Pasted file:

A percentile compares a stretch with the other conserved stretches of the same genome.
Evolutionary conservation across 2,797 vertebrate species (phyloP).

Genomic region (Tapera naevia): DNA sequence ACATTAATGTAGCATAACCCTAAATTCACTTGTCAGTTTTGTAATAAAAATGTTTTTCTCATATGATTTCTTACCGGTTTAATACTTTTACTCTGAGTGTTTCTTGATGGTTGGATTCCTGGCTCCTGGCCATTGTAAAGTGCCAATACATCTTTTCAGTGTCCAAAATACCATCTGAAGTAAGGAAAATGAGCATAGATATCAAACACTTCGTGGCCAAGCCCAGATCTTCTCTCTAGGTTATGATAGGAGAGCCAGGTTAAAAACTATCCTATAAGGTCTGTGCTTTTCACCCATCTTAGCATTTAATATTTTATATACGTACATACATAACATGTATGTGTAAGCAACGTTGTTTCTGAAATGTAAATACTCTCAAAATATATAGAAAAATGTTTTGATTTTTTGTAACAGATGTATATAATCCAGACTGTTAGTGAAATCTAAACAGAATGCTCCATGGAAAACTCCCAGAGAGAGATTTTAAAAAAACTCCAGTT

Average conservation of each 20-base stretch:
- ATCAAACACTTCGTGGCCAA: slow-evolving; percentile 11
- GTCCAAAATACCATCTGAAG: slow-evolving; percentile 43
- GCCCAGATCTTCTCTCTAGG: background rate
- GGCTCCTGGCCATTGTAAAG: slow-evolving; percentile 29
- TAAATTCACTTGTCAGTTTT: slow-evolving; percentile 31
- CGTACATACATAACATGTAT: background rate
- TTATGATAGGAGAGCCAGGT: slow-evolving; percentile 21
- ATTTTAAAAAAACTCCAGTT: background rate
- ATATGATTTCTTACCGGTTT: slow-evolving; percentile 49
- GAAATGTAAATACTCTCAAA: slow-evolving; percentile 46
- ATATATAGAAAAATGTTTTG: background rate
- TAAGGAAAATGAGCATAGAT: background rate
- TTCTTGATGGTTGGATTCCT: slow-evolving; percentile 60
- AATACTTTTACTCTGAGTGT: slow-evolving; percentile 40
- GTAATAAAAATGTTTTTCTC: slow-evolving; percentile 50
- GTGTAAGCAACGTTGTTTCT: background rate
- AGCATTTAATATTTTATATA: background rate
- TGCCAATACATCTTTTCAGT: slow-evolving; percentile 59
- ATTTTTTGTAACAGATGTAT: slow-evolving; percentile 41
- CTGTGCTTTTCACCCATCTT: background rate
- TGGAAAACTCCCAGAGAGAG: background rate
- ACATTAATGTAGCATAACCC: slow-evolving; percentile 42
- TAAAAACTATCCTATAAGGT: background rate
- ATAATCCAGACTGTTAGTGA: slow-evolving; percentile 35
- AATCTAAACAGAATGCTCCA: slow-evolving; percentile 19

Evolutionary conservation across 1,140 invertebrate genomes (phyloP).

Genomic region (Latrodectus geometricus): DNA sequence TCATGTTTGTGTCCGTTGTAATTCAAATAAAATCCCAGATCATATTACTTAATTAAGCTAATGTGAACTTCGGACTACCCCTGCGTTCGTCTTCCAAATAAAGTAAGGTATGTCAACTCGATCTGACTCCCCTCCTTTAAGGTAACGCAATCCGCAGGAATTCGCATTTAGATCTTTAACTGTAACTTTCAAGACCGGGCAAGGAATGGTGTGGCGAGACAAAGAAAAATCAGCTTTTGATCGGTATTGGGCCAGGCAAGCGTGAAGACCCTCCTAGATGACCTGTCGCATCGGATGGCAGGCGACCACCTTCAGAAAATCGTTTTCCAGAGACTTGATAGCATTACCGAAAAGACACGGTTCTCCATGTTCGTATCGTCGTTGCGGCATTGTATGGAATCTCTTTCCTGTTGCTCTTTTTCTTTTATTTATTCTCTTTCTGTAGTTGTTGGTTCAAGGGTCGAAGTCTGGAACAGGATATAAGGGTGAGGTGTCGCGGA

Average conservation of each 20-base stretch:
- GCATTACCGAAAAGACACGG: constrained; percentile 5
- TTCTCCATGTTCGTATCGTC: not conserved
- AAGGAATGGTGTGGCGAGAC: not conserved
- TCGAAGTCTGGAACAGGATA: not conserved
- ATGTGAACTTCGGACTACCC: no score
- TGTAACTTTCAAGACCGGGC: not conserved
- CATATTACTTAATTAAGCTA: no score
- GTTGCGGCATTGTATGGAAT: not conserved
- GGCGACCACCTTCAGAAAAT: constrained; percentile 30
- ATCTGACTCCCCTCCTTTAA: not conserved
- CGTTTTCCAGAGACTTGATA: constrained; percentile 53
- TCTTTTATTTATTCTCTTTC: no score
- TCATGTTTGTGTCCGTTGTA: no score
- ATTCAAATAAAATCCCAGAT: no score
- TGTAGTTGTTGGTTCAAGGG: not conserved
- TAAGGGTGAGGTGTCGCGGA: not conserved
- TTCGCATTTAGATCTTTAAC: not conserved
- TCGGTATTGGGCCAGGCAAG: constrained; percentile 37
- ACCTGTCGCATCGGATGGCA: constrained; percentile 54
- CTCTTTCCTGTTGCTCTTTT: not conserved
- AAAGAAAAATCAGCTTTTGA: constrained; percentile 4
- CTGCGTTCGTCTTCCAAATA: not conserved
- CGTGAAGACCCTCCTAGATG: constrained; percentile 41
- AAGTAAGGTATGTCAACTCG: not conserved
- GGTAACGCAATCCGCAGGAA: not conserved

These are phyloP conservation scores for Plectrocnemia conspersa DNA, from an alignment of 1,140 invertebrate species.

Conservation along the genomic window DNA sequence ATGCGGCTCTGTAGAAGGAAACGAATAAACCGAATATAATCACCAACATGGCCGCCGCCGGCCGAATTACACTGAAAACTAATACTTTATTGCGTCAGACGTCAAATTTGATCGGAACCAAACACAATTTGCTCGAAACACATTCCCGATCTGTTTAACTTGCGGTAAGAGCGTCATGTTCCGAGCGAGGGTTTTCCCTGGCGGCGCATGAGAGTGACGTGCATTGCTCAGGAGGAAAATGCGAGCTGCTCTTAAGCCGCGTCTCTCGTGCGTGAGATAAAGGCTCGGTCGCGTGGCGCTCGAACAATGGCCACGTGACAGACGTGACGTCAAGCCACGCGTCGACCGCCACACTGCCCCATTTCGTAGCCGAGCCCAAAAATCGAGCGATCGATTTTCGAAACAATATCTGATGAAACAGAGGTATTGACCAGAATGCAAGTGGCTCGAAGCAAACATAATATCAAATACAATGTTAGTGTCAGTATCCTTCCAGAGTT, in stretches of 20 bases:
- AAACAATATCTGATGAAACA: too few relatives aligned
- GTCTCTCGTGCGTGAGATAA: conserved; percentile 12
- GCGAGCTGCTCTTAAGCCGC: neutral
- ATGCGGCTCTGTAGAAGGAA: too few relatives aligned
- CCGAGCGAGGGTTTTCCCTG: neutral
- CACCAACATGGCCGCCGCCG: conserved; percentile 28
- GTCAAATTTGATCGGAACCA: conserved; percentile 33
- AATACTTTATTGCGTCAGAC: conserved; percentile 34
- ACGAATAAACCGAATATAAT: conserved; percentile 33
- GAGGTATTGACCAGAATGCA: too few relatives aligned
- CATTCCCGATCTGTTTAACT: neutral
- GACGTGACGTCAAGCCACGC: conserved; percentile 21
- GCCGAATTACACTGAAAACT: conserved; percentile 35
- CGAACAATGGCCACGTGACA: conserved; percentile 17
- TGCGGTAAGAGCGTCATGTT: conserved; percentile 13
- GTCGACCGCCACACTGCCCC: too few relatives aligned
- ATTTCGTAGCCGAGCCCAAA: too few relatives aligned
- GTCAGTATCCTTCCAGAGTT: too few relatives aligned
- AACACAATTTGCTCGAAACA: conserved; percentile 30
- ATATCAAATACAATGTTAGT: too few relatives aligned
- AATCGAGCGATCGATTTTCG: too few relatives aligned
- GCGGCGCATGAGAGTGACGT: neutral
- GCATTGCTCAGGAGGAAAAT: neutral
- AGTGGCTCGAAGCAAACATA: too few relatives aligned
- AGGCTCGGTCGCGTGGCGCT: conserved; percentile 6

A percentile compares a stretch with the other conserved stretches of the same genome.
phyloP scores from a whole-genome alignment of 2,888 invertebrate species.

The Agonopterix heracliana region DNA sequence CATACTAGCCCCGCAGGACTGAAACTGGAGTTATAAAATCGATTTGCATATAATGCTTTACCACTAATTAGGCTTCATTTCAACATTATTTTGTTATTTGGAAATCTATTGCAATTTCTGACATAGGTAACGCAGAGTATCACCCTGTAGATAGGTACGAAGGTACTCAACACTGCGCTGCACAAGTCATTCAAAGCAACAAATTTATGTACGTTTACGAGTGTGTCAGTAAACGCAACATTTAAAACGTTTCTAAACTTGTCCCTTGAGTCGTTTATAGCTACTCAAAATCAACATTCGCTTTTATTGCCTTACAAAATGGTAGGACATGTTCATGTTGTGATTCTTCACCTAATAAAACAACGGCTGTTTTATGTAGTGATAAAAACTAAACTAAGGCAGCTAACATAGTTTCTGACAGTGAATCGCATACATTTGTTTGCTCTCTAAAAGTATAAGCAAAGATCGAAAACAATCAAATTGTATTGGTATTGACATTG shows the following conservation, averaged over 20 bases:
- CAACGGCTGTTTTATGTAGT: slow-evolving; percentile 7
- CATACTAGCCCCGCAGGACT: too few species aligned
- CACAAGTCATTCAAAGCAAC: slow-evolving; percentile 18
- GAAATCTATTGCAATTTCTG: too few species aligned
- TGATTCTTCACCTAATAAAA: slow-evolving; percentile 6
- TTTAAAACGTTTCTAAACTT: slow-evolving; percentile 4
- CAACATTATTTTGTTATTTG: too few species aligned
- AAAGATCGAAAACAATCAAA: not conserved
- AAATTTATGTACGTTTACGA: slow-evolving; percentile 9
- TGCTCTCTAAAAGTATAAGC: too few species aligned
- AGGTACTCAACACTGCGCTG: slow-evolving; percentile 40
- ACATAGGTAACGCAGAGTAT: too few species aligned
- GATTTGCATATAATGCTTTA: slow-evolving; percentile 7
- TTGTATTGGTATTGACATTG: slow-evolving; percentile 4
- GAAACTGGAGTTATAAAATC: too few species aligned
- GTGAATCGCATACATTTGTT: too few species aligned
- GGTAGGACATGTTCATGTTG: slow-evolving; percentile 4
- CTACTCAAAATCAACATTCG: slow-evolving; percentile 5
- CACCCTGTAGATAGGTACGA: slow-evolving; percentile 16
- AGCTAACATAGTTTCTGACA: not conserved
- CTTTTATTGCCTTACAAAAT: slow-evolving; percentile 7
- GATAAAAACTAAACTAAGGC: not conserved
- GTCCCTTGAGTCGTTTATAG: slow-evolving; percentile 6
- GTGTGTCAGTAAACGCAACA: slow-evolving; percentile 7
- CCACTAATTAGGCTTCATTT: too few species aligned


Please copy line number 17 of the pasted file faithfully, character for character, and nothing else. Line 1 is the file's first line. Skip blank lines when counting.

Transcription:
- TTCTTGATGGTTGGATTCCT: slow-evolving; percentile 60